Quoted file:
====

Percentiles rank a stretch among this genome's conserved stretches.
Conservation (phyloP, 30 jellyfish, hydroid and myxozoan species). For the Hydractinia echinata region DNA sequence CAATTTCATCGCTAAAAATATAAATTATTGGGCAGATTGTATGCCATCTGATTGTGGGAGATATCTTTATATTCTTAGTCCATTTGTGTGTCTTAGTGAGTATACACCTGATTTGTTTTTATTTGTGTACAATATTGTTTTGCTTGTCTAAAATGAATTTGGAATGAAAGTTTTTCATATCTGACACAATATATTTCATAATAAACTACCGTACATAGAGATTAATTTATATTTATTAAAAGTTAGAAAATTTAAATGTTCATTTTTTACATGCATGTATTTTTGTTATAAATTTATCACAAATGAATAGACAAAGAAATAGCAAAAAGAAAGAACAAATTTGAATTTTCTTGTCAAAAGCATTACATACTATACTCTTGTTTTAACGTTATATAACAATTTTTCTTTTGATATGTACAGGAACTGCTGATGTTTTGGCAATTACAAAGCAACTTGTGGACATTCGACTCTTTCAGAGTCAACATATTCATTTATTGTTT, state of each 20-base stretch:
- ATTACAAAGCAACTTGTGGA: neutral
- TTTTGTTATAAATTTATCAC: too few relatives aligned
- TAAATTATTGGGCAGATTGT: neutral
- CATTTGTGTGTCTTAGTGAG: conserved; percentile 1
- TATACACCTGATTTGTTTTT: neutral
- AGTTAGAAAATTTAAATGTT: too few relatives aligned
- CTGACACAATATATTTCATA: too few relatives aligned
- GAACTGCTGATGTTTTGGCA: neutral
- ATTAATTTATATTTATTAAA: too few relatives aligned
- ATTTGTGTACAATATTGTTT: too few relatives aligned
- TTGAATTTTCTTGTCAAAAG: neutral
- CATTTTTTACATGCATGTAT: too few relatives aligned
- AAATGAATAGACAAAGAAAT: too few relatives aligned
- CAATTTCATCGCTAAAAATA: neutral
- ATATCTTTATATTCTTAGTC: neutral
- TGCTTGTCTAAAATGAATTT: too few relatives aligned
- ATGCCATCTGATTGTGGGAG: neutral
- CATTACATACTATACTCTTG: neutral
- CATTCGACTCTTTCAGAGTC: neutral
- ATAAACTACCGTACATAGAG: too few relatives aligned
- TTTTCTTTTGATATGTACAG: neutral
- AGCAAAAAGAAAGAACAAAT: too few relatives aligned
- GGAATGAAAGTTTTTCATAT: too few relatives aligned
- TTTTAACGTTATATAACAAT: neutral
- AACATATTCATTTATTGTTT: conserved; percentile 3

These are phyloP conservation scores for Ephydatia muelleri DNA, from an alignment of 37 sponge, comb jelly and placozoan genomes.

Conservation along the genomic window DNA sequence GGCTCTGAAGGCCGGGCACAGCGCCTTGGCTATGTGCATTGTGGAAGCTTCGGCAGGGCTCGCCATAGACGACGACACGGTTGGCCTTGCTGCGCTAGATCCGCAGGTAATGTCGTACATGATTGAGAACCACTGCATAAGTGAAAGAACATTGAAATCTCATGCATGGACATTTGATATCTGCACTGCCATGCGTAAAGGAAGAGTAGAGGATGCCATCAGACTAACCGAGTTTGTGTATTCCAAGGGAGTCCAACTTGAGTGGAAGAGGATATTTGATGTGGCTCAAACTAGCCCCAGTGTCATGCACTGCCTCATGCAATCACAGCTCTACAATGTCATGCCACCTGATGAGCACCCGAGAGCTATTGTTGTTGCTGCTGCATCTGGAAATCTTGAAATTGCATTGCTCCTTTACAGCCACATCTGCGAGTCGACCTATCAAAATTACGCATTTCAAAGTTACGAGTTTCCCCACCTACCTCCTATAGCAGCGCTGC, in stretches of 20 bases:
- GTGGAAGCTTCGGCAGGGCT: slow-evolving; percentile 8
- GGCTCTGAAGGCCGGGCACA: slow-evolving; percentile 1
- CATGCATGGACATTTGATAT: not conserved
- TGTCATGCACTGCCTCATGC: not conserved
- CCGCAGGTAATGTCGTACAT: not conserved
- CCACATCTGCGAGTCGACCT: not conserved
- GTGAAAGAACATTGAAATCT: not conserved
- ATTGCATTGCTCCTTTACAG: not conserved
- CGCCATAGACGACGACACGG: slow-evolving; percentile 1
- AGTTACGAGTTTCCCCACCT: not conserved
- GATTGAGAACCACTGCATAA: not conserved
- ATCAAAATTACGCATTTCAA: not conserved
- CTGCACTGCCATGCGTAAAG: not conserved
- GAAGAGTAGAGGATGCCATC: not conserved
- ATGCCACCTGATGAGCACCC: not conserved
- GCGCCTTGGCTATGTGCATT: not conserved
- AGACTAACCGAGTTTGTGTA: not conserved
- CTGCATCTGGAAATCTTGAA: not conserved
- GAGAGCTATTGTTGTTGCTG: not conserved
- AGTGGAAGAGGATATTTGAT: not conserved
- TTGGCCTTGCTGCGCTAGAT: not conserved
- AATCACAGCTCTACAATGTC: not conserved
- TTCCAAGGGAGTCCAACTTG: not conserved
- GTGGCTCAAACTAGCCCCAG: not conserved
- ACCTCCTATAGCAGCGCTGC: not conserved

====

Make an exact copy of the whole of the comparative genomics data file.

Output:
Percentiles rank a stretch among this genome's conserved stretches.
Conservation (phyloP, 30 jellyfish, hydroid and myxozoan species). For the Hydractinia echinata region DNA sequence CAATTTCATCGCTAAAAATATAAATTATTGGGCAGATTGTATGCCATCTGATTGTGGGAGATATCTTTATATTCTTAGTCCATTTGTGTGTCTTAGTGAGTATACACCTGATTTGTTTTTATTTGTGTACAATATTGTTTTGCTTGTCTAAAATGAATTTGGAATGAAAGTTTTTCATATCTGACACAATATATTTCATAATAAACTACCGTACATAGAGATTAATTTATATTTATTAAAAGTTAGAAAATTTAAATGTTCATTTTTTACATGCATGTATTTTTGTTATAAATTTATCACAAATGAATAGACAAAGAAATAGCAAAAAGAAAGAACAAATTTGAATTTTCTTGTCAAAAGCATTACATACTATACTCTTGTTTTAACGTTATATAACAATTTTTCTTTTGATATGTACAGGAACTGCTGATGTTTTGGCAATTACAAAGCAACTTGTGGACATTCGACTCTTTCAGAGTCAACATATTCATTTATTGTTT, state of each 20-base stretch:
- ATTACAAAGCAACTTGTGGA: neutral
- TTTTGTTATAAATTTATCAC: too few relatives aligned
- TAAATTATTGGGCAGATTGT: neutral
- CATTTGTGTGTCTTAGTGAG: conserved; percentile 1
- TATACACCTGATTTGTTTTT: neutral
- AGTTAGAAAATTTAAATGTT: too few relatives aligned
- CTGACACAATATATTTCATA: too few relatives aligned
- GAACTGCTGATGTTTTGGCA: neutral
- ATTAATTTATATTTATTAAA: too few relatives aligned
- ATTTGTGTACAATATTGTTT: too few relatives aligned
- TTGAATTTTCTTGTCAAAAG: neutral
- CATTTTTTACATGCATGTAT: too few relatives aligned
- AAATGAATAGACAAAGAAAT: too few relatives aligned
- CAATTTCATCGCTAAAAATA: neutral
- ATATCTTTATATTCTTAGTC: neutral
- TGCTTGTCTAAAATGAATTT: too few relatives aligned
- ATGCCATCTGATTGTGGGAG: neutral
- CATTACATACTATACTCTTG: neutral
- CATTCGACTCTTTCAGAGTC: neutral
- ATAAACTACCGTACATAGAG: too few relatives aligned
- TTTTCTTTTGATATGTACAG: neutral
- AGCAAAAAGAAAGAACAAAT: too few relatives aligned
- GGAATGAAAGTTTTTCATAT: too few relatives aligned
- TTTTAACGTTATATAACAAT: neutral
- AACATATTCATTTATTGTTT: conserved; percentile 3

These are phyloP conservation scores for Ephydatia muelleri DNA, from an alignment of 37 sponge, comb jelly and placozoan genomes.

Conservation along the genomic window DNA sequence GGCTCTGAAGGCCGGGCACAGCGCCTTGGCTATGTGCATTGTGGAAGCTTCGGCAGGGCTCGCCATAGACGACGACACGGTTGGCCTTGCTGCGCTAGATCCGCAGGTAATGTCGTACATGATTGAGAACCACTGCATAAGTGAAAGAACATTGAAATCTCATGCATGGACATTTGATATCTGCACTGCCATGCGTAAAGGAAGAGTAGAGGATGCCATCAGACTAACCGAGTTTGTGTATTCCAAGGGAGTCCAACTTGAGTGGAAGAGGATATTTGATGTGGCTCAAACTAGCCCCAGTGTCATGCACTGCCTCATGCAATCACAGCTCTACAATGTCATGCCACCTGATGAGCACCCGAGAGCTATTGTTGTTGCTGCTGCATCTGGAAATCTTGAAATTGCATTGCTCCTTTACAGCCACATCTGCGAGTCGACCTATCAAAATTACGCATTTCAAAGTTACGAGTTTCCCCACCTACCTCCTATAGCAGCGCTGC, in stretches of 20 bases:
- GTGGAAGCTTCGGCAGGGCT: slow-evolving; percentile 8
- GGCTCTGAAGGCCGGGCACA: slow-evolving; percentile 1
- CATGCATGGACATTTGATAT: not conserved
- TGTCATGCACTGCCTCATGC: not conserved
- CCGCAGGTAATGTCGTACAT: not conserved
- CCACATCTGCGAGTCGACCT: not conserved
- GTGAAAGAACATTGAAATCT: not conserved
- ATTGCATTGCTCCTTTACAG: not conserved
- CGCCATAGACGACGACACGG: slow-evolving; percentile 1
- AGTTACGAGTTTCCCCACCT: not conserved
- GATTGAGAACCACTGCATAA: not conserved
- ATCAAAATTACGCATTTCAA: not conserved
- CTGCACTGCCATGCGTAAAG: not conserved
- GAAGAGTAGAGGATGCCATC: not conserved
- ATGCCACCTGATGAGCACCC: not conserved
- GCGCCTTGGCTATGTGCATT: not conserved
- AGACTAACCGAGTTTGTGTA: not conserved
- CTGCATCTGGAAATCTTGAA: not conserved
- GAGAGCTATTGTTGTTGCTG: not conserved
- AGTGGAAGAGGATATTTGAT: not conserved
- TTGGCCTTGCTGCGCTAGAT: not conserved
- AATCACAGCTCTACAATGTC: not conserved
- TTCCAAGGGAGTCCAACTTG: not conserved
- GTGGCTCAAACTAGCCCCAG: not conserved
- ACCTCCTATAGCAGCGCTGC: not conserved